Something that I have been trying to show is that the Fleet is evolving extremely rapidly. Five years ago, it was a begrudged collection of battlecruisers, cast-offs from the Planetary Fleets, responsible for patrolling close interstellar space. Oddly, it turns out that space is a lot more dangerous than anyone had thought, and a collection of war scares has led to a dramatic expansion of the fleet, both in terms of absorbing the Planetary Fleets into the Triplanetary Fleet (something that will be explored in pending books, but the three independent Planetary Forces don’t really exist any more except as reserve formations) and in the construction of new ships. Right now, the logistics tail is being expanded, as ships are operating far further than anyone had previously thought.

That changes the nature of the Fleet. More Admirals, more organization at home, more ships, and a clearer definition of what is needed. The Espatiers have gone from a specialized boarding force to one that is now required to operate on a variety of planetary surfaces, re-learning techniques that haven’t been used for centuries. Their technology is distressingly old in many ways, because no-one has researched ground-forces equipment in the Triplanetary Confederation, well, ever. Protected Forces is up-to-date, top equipment, but no-one thought that battles on open planetary surfaces would happen. Now the battle honors list Ragnarok, Jefferson, Haven, Thule, and are only going to expand.

The same in the fleet. Merging three sets of doctrines together is going to be a rough and ready process, especially as capital ship commanders tend to have greater latitude, though that is settling down. To an extent, the Captain can - at present - choose where he needs department heads. Take the position of Deck Officer, for example. Alamo managed without one for a long time, but my thought was that when Alamo had a Flight Commander on board, the position was superfluous, that a supervised Chief could handle the shuttles, and that the Sub-Lieutenant was needed elsewhere.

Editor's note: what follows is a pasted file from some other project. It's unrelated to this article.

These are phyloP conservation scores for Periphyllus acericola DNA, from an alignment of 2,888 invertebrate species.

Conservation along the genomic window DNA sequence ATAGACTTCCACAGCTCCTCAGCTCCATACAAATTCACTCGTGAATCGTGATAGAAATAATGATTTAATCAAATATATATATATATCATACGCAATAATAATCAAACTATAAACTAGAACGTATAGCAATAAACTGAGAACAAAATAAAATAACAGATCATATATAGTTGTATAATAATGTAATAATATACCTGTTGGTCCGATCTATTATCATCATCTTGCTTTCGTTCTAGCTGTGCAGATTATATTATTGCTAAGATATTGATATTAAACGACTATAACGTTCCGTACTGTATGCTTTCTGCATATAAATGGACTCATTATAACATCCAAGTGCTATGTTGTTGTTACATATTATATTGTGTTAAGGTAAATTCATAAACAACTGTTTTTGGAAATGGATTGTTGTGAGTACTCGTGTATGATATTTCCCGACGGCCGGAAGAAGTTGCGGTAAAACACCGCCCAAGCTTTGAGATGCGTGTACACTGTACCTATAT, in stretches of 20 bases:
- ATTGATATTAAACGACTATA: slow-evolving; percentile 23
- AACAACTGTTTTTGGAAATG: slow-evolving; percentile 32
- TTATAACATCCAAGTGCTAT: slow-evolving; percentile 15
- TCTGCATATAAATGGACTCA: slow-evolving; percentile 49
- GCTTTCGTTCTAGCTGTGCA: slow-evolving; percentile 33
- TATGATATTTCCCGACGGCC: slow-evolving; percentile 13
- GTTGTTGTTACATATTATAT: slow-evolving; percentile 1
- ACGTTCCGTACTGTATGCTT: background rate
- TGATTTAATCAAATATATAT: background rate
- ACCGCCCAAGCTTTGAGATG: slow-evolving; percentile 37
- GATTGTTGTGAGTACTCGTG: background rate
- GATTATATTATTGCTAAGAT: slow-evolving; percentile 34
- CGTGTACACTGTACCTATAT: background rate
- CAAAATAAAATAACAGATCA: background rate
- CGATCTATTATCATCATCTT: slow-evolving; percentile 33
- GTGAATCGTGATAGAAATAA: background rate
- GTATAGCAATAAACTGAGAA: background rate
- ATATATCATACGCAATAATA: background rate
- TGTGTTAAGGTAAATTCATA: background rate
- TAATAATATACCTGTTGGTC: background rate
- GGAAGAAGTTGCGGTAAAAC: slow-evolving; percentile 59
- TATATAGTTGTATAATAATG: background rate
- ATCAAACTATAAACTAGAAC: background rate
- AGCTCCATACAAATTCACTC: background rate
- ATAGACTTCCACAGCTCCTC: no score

Having a Science Officer on board was a new requirement after Desdemona - and suddenly, the fleet found itself needing archaeologists, paleontologists, anthropologists. Certainly they would have had plenty of astrophysicists, chemists, cosmologists on hand - but in a space-based culture, how many archaeologists would there be? Just a few hobbyists, and that’s all they began with. Lots of re-training taking place, lots of people taking correspondence courses, new classes at the Triplanetary Academy.

Something else I haven’t really covered, because it hasn’t really come up in a story yet, but the Triplanetary Fleet now has its own training academy. Previously, there were three, at Mars, Callisto and Titan. While there are still three, they are now under a single control - in fact, there will be four shortly. In the transition period, there was a ‘Finishing School’ where the best candidates from the three training academies spent a year, but now it works differently. A four-year course on Mars as the central campus, with specialist training at Callisto, Titan, and Ragnarok - I have it in mind that ultimately, Ragnarok will be where all Espatiers are trained, as there they can do Protected Forces and Planetary Warfare.

There’s a lot more going on. I need to do a post on the ‘State of the Triplanetary Fleet’, and that’s high on my priorities list at the moment. I have plans for this blog, and there should be a window of a couple of weeks when I can work seriously on them - hopefully, I can bring these changes live for the launch of the next book, which is still scheduled for January 4th. There will be maps, as well - I spent about eight hours yesterday re-drawing the map of Known Space to incorporate the next dozen Alamos, as well as the spin-off...and yes, that’s happening, and I’ll be writing about that as well...

No comments:

Post a Comment